When Academy Award-winning actor Robin Williams spoofed the Kars For Kids jingle the car donation charity was just as surprised as the next guy. Of course, the nonprofit was thrilled to receive this kind of unsolicited, not to mention scot free advertising for its good work. Alas, that kind of thing—that is, unsolicited celebrity endorsements—don’t happen naturally all that often. At least not these days.
In fact, the newest trend in celebrity endorsements is to contrive to get a celebrity or anyone really, as long as that person has a large following on social media, to casually drop a mention of a product or company in a post. When it’s done carefully, the consumer is no wiser and may be left thinking, “Hey, if So-and-So prefers Crest to Colgate, why should I be a shnook?”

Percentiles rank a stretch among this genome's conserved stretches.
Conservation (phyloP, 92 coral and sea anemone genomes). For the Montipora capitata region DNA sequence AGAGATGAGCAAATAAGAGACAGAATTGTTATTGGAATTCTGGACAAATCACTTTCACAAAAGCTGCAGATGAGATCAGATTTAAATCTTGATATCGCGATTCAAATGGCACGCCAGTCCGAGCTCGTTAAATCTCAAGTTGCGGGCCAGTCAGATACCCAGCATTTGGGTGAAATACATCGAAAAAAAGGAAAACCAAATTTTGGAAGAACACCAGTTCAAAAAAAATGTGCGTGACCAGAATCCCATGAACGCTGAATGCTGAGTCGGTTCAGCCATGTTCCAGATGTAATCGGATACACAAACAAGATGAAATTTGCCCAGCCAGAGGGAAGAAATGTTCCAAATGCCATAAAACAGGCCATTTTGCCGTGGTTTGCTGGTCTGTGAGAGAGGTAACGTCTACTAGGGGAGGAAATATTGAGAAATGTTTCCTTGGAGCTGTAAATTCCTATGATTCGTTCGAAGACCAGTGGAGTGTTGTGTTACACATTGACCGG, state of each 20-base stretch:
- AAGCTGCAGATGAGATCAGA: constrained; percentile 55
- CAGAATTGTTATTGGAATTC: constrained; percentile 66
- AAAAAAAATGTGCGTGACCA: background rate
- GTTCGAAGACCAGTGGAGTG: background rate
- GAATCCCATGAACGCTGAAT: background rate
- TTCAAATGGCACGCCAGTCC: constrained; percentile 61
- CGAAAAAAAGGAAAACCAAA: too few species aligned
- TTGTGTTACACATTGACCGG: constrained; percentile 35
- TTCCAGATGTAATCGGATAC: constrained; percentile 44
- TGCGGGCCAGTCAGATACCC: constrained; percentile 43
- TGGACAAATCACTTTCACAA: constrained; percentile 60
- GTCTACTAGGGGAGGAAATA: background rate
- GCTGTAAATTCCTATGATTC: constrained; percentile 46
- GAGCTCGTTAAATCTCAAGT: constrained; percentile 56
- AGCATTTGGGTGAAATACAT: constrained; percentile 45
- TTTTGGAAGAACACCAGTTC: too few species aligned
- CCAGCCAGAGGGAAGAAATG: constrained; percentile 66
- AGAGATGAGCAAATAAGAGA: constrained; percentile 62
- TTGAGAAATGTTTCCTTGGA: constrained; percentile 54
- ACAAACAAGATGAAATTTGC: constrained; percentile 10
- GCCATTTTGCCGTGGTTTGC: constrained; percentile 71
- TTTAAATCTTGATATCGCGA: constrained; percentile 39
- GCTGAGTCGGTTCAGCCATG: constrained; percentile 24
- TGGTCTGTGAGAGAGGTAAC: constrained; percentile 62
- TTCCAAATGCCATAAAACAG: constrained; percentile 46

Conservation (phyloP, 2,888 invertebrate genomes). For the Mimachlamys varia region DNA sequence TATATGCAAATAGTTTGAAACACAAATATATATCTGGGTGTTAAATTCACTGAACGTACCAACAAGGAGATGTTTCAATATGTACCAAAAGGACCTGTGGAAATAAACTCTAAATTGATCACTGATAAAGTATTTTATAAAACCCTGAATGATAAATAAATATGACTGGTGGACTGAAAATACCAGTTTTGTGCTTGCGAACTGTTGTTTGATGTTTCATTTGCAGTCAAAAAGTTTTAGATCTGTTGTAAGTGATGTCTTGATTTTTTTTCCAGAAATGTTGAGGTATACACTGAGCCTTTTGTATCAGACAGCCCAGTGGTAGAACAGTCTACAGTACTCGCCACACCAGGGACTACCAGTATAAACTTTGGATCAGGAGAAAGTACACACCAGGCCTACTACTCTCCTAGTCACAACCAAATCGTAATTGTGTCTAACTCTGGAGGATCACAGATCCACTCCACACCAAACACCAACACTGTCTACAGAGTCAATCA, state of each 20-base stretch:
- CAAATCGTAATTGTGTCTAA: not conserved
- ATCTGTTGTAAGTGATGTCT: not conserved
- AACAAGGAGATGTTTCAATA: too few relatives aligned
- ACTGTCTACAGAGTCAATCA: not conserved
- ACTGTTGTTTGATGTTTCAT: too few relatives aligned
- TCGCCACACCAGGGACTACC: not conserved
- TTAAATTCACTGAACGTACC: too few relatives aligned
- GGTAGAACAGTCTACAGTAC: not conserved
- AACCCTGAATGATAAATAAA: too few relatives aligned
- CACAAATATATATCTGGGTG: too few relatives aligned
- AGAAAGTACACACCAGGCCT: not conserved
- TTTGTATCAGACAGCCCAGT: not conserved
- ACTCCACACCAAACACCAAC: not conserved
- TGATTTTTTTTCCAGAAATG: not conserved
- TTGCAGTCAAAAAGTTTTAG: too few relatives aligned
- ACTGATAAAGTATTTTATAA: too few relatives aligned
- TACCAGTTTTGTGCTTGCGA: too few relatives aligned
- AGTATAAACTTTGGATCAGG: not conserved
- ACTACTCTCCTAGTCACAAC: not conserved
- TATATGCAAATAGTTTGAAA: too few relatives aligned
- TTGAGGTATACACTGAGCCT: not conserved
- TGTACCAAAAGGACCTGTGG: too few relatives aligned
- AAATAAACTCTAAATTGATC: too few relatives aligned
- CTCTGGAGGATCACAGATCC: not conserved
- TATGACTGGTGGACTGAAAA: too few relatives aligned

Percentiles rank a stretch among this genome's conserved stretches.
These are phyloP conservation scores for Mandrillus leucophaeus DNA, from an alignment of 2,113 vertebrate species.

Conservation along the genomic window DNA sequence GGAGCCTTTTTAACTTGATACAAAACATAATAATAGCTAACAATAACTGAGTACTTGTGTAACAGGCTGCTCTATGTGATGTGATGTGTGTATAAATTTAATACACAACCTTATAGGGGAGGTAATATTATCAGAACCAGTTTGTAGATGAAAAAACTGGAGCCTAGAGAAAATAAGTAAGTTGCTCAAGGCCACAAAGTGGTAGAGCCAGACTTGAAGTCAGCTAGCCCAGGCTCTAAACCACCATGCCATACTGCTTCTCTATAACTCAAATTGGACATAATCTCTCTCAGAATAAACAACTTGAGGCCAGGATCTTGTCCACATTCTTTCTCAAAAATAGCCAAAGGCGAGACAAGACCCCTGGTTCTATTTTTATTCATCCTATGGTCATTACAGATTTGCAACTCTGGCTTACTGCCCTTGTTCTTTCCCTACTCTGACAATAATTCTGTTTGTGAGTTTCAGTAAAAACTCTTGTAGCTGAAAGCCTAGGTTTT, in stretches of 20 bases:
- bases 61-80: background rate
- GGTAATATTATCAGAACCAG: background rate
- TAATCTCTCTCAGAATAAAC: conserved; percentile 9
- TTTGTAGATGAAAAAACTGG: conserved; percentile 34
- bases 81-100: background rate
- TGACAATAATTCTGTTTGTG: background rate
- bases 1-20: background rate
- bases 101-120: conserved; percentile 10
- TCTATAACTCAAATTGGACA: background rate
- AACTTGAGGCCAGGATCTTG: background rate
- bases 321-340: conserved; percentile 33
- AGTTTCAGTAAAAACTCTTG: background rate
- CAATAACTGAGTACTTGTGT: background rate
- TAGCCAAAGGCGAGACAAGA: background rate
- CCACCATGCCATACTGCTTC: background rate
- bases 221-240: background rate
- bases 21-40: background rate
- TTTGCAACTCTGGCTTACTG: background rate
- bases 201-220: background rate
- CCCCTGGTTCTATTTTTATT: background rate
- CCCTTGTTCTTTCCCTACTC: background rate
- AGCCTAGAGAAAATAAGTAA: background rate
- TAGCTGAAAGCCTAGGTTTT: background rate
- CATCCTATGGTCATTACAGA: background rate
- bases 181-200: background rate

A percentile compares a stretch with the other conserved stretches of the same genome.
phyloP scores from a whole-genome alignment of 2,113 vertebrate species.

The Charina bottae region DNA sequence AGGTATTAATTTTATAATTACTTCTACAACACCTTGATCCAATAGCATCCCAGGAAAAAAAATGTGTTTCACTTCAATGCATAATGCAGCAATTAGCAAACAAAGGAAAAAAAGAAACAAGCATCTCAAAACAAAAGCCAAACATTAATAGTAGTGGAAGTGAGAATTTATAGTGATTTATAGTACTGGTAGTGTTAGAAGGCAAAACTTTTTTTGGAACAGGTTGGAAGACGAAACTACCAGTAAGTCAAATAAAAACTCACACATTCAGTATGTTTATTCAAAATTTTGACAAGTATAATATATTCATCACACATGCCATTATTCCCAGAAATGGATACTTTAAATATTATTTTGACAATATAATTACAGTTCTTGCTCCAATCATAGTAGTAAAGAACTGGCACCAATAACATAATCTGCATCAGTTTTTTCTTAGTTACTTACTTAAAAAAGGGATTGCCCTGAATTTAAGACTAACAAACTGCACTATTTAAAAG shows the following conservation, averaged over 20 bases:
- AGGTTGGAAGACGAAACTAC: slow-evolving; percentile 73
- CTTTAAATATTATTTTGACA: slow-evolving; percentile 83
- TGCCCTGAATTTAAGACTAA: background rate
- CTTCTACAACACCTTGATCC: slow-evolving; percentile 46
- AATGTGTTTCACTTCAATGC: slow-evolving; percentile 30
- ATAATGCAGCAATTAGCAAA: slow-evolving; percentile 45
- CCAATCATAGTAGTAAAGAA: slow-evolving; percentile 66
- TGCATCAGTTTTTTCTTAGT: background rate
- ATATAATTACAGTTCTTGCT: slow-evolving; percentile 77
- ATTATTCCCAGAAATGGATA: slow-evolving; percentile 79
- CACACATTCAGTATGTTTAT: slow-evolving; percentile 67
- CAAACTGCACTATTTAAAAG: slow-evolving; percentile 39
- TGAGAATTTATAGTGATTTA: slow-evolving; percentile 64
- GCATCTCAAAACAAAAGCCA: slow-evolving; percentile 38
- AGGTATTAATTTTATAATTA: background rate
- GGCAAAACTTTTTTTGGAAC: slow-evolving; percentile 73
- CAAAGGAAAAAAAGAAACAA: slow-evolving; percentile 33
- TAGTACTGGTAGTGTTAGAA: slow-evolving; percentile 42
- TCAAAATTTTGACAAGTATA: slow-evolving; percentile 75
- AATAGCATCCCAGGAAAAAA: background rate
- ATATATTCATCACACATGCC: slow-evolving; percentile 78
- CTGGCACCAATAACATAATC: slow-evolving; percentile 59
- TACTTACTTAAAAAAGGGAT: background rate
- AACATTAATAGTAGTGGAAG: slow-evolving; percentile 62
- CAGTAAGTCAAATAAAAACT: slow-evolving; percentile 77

There’s just no way to know if this form of advertising is paid for or unsolicited. You could ask, but with hundreds or thousands of fans following an account, who knows if you’ll get an answer. Especially if the endorsement is meant to be hush-hush.